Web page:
Sun has a history of letting cool little language work go unnoticed.
15 years ago they had an entire windowing system with a built-in forth interpreter (NeWS) and let it die in favor of the whole X / open look / Motif mess. At the same time more or less completely ignored the cool perl and shell extensions that were going on (anyone remember windowed Ksh?).
They had a great scheme shell with all sorts of neat stuff but it languished and died at the same time MSFT was teaching the world to love VB and fostering an entire VB addon market. They did learn their marketing lession from that somewhat with Java while completely ignoring python. They had Tcl for a while but never did anything with it.
Now they are starting to notice python and ruby, which is good because at least the python and ruby developers have a good history of taking cool features from functional languages little by little. But where of all places is some of the best functional language work being done these days? Give you a hint (it's not Sun).
Unlike MS, Sun makes $$$ from selling hardware. Unlike IBM, Sun doesn't/can't provide the whole solution to the customer. For years Sun nerver gets the application software right. Otherwise there won't be weblogic and websphere. When the Sun management has no vision on how to make money on application software(they are a hardware vendor), what you can expect that they can get the programming language right. Tim Bray is exceptional. He would have done lots of good to Sun if he's joined in 1998. I love /usr/sbin/dtrace and /usr/sfw/bin/python.# Victor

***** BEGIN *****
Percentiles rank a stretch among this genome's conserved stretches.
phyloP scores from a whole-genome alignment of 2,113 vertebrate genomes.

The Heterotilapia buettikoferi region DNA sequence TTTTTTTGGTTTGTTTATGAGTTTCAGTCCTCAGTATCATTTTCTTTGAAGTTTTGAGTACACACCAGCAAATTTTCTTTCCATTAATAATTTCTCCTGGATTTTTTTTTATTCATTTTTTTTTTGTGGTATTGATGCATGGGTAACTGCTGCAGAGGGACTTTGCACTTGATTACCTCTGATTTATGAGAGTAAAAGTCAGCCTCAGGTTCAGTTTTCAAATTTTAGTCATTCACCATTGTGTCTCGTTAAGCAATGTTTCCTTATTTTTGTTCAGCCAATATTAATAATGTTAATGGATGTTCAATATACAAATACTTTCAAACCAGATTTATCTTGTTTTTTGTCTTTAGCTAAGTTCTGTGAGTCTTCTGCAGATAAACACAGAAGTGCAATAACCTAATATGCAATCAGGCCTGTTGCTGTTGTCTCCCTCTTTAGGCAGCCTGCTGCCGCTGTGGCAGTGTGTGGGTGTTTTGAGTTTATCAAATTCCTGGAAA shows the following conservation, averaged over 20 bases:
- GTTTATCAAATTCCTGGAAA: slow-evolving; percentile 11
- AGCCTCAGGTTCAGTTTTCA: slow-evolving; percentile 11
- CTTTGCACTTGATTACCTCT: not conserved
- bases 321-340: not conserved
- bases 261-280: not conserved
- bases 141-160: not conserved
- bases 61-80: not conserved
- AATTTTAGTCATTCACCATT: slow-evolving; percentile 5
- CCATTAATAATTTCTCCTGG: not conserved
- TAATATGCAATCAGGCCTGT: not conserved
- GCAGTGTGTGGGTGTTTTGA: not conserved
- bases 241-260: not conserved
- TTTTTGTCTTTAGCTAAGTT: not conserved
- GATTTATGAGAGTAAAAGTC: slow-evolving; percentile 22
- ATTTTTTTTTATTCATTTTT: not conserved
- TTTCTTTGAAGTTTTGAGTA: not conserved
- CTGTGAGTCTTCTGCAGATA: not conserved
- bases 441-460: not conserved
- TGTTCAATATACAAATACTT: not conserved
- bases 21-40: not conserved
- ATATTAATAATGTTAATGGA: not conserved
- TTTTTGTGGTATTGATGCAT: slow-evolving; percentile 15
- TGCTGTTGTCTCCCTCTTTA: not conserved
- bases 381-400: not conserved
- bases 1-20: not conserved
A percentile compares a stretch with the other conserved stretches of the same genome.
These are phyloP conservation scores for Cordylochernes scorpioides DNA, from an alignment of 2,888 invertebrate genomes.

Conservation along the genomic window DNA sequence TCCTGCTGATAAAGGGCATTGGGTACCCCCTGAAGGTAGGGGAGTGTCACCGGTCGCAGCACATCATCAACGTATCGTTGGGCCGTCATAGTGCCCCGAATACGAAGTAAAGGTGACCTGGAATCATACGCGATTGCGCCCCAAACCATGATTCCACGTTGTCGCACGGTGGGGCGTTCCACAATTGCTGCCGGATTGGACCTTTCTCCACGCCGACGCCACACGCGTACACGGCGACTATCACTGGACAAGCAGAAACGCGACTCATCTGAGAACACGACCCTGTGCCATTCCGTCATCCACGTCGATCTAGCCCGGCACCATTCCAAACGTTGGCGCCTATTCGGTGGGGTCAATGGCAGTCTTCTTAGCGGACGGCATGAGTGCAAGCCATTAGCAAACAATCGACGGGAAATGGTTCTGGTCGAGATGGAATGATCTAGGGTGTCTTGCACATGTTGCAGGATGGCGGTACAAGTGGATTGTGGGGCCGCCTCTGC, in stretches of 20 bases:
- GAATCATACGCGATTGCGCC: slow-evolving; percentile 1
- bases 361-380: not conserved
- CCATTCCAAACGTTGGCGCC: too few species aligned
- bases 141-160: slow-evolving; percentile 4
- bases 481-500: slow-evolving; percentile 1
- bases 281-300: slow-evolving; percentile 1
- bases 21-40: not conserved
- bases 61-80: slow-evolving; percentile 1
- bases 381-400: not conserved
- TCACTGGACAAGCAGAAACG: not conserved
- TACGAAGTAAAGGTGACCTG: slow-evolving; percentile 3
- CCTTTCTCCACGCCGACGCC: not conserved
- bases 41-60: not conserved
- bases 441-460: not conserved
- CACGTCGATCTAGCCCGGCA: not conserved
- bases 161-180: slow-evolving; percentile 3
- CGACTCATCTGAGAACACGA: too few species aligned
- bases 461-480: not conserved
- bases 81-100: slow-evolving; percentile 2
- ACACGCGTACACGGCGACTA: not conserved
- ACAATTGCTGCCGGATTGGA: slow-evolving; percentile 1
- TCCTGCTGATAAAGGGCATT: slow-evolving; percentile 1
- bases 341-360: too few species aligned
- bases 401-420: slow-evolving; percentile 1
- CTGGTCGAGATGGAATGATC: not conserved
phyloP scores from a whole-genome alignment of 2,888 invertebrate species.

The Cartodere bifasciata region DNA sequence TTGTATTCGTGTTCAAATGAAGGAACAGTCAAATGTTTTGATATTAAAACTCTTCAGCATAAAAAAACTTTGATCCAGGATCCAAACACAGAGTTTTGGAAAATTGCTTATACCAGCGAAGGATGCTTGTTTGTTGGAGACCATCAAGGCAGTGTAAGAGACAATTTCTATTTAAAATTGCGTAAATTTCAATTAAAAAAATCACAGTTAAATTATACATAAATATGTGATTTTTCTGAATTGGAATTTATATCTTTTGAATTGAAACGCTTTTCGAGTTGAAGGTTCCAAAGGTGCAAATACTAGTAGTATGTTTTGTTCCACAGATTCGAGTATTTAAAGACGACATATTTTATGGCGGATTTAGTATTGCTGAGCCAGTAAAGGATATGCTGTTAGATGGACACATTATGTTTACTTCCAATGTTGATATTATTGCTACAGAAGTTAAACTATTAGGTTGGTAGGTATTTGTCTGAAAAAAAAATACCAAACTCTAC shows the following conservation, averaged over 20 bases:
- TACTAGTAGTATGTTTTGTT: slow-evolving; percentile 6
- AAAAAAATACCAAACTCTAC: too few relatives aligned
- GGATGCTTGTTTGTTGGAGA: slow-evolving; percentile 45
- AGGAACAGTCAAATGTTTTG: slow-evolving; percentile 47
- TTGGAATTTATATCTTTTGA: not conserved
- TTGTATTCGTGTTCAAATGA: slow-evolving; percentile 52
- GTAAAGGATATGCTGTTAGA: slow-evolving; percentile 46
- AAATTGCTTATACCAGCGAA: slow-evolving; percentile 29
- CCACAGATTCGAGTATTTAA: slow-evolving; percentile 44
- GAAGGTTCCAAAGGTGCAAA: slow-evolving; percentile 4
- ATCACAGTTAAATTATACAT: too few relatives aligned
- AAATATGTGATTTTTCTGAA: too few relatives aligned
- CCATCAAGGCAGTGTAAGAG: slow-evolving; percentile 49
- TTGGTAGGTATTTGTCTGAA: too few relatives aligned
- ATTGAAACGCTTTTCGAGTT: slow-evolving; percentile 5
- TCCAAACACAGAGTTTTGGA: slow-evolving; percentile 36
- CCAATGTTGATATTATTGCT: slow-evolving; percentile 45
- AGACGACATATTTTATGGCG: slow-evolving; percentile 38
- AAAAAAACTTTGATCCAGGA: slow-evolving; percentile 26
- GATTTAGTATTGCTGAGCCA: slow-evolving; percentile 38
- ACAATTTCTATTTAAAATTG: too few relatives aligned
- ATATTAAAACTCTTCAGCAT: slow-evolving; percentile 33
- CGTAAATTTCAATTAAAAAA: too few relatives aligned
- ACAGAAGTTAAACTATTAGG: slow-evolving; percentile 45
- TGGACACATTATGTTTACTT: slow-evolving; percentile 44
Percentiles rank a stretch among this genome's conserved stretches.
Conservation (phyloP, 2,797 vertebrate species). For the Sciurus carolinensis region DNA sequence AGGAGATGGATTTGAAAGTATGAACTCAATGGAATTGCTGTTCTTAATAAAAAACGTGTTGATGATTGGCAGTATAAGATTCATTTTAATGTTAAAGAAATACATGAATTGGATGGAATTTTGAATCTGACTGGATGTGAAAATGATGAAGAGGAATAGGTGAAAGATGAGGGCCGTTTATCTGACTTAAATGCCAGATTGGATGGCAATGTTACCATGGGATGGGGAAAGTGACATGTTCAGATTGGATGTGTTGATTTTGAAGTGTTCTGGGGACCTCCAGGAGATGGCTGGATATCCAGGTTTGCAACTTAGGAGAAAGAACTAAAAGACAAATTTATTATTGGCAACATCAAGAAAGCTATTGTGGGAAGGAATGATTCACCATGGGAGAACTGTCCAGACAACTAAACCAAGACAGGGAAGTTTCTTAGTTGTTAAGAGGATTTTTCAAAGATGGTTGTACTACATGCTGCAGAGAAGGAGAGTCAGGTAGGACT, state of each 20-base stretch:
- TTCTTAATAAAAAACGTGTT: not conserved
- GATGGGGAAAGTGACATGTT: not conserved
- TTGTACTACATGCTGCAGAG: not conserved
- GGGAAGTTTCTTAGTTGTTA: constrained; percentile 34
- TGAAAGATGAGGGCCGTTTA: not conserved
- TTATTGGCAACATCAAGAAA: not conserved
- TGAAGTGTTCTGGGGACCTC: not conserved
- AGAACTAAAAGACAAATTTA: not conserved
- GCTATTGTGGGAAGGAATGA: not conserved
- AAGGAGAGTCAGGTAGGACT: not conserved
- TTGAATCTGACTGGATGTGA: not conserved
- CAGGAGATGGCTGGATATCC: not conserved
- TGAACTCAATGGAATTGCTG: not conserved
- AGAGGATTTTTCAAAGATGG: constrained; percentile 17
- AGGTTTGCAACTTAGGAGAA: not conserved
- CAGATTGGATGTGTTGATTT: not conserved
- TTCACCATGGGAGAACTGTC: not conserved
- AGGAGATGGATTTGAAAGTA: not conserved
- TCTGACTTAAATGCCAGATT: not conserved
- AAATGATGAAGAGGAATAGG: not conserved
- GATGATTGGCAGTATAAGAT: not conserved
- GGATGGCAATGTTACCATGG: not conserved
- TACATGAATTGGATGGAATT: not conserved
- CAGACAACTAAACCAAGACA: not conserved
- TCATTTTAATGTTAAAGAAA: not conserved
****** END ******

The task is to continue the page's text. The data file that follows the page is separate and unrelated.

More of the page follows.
15 years ago they had an entire windowing system with a built-in forth interpreter (NeWS) and let it die in favor of the whole X / open look / Motif mess.
See the wikipedia entry on possible reasons for the demise of NeWS. In short 1) X was established before NeWS, 2) NeWS required licensing from Sun, and 3) it practice it proved difficult to use.